Three More RJA Cases Decided: NC Supreme Court Removes Ms Walters, Mr Augustine, and Mr Golphin from Death Row

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  On Friday, September 25th, 2020, Christina Walters, Quintel Augustine, and Tilmon Golphin were resentenced from death to life without parole. The North Carolina Supreme Court ruled that they had been unconstitutionally returned to death row after receiving life sentences under the state’s Racial Justice Act. The decisions in their cases are based on the state constitution and cannot be appealed. “Hallelujah!” cried Sylvia Golphin, Tilmon’s mother, upon hearing the news. Her brother, Willie McCray added, “Justice is not always … Read More

Supreme Court ruling shows why NC must end its racist death penalty

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Last week, the North Carolina Supreme Court broke new ground for a state court in the South. Not only did the justices nullify a death sentence poisoned by racism, they also spoke directly to the death penalty’s “egregious legacy” of racially discriminatory application: “[t]he same racially oppressive beliefs that fueled segregation manifested themselves through public lynchings, the disproportionate application of the death penalty against African-American defendants, and the exclusion of African-Americans from juries.” The support for the court’s conclusion that … Read More

N.C. Supreme Court: Racial Justice Act is key to ending death penalty racism

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The North Carolina Supreme Court has issued a historic call for the state to address and rise above its history of excluding Black citizens from jury service and allowing racial bias to seep into the prosecution of capital cases. In the majority opinion, Chief Justice Cheri Beasley wrote, “equal protection to all must be given—not merely promised” and pointed to an “egregious legacy of the racially discriminatory application” of the death penalty. (Read the full decision here.)   The 4-3 … Read More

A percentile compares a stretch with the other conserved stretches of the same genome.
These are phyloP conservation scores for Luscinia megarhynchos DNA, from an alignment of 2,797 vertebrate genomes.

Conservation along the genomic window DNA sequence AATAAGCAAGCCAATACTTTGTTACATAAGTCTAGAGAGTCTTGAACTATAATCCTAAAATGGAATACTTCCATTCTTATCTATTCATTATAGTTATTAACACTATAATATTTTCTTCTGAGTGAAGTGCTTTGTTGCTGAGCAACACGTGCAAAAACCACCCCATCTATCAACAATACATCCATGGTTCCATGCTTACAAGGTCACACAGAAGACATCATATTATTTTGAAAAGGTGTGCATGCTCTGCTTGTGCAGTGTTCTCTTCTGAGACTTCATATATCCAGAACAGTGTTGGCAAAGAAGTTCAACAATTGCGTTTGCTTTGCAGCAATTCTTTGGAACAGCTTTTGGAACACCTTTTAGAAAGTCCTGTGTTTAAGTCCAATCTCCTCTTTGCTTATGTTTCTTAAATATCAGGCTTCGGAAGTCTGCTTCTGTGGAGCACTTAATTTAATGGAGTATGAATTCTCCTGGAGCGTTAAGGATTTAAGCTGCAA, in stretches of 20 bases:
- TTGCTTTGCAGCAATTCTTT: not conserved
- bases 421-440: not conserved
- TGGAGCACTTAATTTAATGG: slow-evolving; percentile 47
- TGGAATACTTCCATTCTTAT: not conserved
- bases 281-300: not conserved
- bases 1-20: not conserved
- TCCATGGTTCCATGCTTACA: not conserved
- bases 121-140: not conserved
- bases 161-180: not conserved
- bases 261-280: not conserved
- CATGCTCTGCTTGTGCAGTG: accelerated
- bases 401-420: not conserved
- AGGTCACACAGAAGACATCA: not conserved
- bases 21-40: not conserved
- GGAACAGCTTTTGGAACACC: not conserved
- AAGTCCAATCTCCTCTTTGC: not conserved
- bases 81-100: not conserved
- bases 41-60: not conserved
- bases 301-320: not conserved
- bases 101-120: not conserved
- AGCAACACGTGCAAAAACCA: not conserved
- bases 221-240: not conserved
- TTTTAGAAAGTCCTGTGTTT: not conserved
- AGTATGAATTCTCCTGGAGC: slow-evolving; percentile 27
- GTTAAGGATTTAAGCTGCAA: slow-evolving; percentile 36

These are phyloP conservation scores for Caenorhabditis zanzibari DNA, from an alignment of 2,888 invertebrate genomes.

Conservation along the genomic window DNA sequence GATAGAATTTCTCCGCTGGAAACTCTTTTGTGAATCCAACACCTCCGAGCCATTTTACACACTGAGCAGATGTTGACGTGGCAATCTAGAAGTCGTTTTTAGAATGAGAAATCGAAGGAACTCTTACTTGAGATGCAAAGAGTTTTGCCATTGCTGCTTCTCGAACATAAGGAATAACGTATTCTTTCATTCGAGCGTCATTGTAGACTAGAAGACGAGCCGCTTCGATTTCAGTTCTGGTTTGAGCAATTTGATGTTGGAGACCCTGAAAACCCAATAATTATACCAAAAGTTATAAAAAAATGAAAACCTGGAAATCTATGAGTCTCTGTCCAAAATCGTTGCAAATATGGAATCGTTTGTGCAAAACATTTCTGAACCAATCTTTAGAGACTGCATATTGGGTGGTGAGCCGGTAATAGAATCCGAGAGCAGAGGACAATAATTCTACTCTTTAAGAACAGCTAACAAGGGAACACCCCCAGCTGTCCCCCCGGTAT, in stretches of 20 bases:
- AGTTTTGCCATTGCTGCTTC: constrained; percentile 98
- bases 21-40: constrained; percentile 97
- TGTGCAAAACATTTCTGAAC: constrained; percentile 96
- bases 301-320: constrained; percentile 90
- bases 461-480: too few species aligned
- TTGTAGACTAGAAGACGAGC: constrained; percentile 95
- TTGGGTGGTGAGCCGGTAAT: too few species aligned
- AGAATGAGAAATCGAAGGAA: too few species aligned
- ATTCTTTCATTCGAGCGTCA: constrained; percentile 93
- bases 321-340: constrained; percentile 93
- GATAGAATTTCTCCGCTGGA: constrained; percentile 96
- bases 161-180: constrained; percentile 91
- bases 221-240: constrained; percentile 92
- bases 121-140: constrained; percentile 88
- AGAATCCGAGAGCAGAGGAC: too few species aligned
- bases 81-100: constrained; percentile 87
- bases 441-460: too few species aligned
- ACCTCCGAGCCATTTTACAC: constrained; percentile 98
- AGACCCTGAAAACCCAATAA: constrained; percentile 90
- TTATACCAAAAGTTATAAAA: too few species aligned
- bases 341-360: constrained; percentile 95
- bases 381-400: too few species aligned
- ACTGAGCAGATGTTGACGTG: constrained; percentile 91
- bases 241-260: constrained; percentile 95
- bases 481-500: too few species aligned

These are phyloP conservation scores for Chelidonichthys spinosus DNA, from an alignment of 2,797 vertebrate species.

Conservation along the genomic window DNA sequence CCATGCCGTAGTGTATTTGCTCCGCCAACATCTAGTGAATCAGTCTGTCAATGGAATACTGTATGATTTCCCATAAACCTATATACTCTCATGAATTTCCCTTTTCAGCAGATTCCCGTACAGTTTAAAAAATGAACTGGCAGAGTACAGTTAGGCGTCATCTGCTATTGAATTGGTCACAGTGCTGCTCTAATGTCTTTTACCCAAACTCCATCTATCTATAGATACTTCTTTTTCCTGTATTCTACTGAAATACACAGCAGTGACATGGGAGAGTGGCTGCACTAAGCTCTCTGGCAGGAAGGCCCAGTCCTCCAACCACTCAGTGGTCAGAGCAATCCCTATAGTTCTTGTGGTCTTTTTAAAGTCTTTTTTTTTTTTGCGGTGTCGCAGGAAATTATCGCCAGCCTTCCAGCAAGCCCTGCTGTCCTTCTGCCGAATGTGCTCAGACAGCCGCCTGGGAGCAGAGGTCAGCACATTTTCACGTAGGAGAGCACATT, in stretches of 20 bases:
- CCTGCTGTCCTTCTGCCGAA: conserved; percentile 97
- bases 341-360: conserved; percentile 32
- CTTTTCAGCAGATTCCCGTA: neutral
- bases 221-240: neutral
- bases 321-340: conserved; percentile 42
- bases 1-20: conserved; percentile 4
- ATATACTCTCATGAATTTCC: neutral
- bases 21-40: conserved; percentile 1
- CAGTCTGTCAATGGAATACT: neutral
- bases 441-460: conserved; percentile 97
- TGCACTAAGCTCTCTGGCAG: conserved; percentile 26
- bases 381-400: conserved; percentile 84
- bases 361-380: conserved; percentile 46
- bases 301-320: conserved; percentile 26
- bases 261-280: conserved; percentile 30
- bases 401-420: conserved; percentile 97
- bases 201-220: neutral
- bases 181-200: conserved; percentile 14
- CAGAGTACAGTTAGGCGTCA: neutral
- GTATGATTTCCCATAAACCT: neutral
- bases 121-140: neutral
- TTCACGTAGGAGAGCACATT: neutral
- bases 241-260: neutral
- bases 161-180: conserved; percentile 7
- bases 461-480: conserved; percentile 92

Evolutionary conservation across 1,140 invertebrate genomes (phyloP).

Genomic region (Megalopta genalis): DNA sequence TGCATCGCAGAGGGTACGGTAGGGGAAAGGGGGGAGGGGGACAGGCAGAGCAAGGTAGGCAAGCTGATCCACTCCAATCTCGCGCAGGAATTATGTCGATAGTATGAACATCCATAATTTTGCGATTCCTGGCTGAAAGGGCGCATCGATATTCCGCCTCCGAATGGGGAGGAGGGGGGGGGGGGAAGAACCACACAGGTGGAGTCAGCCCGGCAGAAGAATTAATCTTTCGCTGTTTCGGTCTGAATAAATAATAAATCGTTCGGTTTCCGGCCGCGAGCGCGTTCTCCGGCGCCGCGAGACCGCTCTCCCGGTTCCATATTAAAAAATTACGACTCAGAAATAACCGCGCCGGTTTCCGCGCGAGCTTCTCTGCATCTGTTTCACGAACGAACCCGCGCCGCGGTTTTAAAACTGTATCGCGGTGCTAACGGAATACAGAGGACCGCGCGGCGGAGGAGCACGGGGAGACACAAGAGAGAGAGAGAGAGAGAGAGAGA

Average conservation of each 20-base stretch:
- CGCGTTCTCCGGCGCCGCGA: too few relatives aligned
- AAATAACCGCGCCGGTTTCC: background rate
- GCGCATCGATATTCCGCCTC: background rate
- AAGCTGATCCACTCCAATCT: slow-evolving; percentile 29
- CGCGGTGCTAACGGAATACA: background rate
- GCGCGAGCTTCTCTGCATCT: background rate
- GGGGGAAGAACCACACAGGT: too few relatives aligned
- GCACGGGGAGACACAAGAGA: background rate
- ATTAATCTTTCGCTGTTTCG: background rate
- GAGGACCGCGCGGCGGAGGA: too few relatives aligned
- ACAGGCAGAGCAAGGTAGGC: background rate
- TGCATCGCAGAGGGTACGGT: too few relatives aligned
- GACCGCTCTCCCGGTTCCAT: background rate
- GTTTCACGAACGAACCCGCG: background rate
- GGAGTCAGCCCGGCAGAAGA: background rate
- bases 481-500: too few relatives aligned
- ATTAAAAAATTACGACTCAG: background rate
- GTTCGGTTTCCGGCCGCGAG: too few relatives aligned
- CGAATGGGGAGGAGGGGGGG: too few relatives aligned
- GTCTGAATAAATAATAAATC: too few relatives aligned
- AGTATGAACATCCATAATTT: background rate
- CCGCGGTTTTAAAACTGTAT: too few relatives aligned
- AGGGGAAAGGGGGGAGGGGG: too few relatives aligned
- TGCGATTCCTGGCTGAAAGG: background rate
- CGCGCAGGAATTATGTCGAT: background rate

Firing racist Wilmington police officers caught on tape should be only the beginning

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Last week, three Wilmington police officers were fired after being caught on tape making some of the most vile and racist statements imaginable. Unbelievably, their desire to gun down Black people in a race war was just one entry in a litany of shocking and despicable comments. Firing them was a good first step, but we must admit that the problem is far broader. It’s time to unearth the real-life consequences of such racist attitudes.… Read More

James Ferguson II on the meaning, impact and promise of the Racial Justice Act

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  This article was originally published on June 17, 2020 in the NC Policy Watch. When I was a young Black lawyer in the late 1960’s and 1970’s, there was an unwritten rule in North Carolina’s courtrooms: Though race shaped every aspect of the criminal punishment system, we were not to mention it, let alone raise objections to it. Well over a decade before the U.S. Supreme Court outlawed racial discrimination in jury selection, I objected to Black people being … Read More

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the more you know about a person, the less likely you are to support their execution; the more you know about the criminal justice system, the less likely you are to support anyone's execution